Allahabad High Court rejects plea seeking to open 22 closed doors in Taj Mahal

  • The plea was filed by Rajneesh Singh, a BJP youth media in-charge
  • It sought the constitution of a fact-finding committee and the submission of a report by the ASI

The Lucknow bench of the Allahabad High Court has rejected the petition which sought to open 22 closed rooms in the Taj Mahal to ascertain the presence of the idols of Hindu deities, reported news agency ANI.
The plea was filed by Rajneesh Singh, a BJP youth media in-charge, who sought the directions to the Archaeological Survey of India to probe the 22 closed doors in the historic monument. 
Citing claims by some historians and Hindu groups about the Taj Mahal being an old Shiv Temple, the plea sought the constitution of a fact-finding committee and the submission of a report by the ASI.
The petition has also sought setting aside certain provisions of The Ancient and Historical Monuments and Archaeological Sites and Remains (Declaration of National Importance) Act 1951, and The Ancient Monuments and Archaeological Sites and Remains Act 1958, under which the Taj Mahal, Fatehpur Sikri, Agra Fort, Itimad-ud-Daulah’s tomb were declared historical monuments.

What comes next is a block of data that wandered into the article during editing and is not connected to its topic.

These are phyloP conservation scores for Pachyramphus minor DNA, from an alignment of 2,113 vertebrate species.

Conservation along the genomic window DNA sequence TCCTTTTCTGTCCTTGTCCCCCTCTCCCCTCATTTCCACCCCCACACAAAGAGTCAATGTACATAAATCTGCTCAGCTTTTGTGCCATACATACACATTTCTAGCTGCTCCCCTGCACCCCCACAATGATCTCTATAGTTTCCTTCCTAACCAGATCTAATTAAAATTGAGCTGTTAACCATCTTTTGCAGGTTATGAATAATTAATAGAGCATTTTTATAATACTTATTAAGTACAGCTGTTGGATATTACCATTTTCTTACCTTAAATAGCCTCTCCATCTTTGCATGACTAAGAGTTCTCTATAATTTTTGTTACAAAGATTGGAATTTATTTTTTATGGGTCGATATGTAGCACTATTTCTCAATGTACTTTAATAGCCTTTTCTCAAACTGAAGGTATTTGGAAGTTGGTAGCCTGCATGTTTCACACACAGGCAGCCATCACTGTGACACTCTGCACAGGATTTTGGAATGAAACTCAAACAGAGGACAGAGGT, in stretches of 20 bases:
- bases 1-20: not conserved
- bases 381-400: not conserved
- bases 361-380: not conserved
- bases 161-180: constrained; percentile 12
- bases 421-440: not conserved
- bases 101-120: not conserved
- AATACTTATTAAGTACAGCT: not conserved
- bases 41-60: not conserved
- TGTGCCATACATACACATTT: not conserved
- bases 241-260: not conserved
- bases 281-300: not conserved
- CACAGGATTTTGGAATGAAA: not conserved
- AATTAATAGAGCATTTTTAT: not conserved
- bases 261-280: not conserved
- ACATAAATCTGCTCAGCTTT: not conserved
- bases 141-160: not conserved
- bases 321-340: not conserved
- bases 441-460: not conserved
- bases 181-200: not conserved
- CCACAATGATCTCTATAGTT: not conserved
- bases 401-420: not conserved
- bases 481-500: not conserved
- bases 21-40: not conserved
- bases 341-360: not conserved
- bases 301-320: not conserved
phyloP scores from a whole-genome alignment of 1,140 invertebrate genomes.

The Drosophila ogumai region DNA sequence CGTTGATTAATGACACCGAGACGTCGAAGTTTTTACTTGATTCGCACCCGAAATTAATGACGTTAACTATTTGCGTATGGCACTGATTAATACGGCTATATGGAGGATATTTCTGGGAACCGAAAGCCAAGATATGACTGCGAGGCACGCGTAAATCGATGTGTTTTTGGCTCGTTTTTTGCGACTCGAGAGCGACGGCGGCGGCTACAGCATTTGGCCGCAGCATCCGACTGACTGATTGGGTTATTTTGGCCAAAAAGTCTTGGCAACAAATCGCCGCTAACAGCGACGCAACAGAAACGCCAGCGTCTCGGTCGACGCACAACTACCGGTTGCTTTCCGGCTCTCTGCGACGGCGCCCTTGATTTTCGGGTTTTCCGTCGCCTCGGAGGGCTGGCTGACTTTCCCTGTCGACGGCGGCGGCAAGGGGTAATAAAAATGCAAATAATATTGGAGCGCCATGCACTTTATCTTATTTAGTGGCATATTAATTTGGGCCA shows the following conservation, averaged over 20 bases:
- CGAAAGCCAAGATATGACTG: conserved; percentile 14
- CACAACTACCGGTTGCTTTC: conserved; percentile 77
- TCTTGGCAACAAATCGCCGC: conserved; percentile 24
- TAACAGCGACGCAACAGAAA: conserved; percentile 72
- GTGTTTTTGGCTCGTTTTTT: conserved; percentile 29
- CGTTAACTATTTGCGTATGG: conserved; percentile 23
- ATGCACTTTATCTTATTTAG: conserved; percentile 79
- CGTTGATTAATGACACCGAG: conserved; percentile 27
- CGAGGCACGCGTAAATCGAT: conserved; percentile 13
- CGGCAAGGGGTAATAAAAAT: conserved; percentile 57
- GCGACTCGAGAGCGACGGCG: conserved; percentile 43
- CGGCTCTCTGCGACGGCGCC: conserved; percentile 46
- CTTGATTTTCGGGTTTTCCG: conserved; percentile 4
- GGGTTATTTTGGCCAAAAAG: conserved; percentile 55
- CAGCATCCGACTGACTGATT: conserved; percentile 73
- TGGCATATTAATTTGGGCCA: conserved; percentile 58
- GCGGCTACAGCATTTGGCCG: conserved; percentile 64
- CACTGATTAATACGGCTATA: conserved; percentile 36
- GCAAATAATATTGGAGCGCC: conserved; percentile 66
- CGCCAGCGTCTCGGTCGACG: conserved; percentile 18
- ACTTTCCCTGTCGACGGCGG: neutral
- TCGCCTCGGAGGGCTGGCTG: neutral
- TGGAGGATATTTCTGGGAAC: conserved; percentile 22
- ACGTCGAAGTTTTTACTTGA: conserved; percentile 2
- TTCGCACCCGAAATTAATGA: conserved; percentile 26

The HC’s order also comes days after BJP MP Diya Kumari claimed that the land on which the Taj Mahal was built originally belonged to the erstwhile Jaipur royal family and was acquired by Mughal emperor Shah Jahan later.
She asserted that records of this are available with the family of Jaipur’s ruler Jai Singh.
The MP had supported the plea in the HC and sought opening of the doors of the monument’s “22 rooms” to see “the truth, whatever it is”.
“It should be investigated what was there before the monument was built and people have the right to know. There are records available with the Jaipur family and it would provide these if required,” said Kumari, who is also a member of the erstwhile Jaipur royal family.
“Compensation was given in lieu of the land but how much was it, whether it was accepted or not, I cannot say this because I have not studied the records which are there in our ‘pothikhana’. But the land belonged to our family and Shah Jahan had acquired it,” she added.
She said that since there was no judiciary, no appeal could have been made at that time. “Things will be clear only after examining the records.”
 
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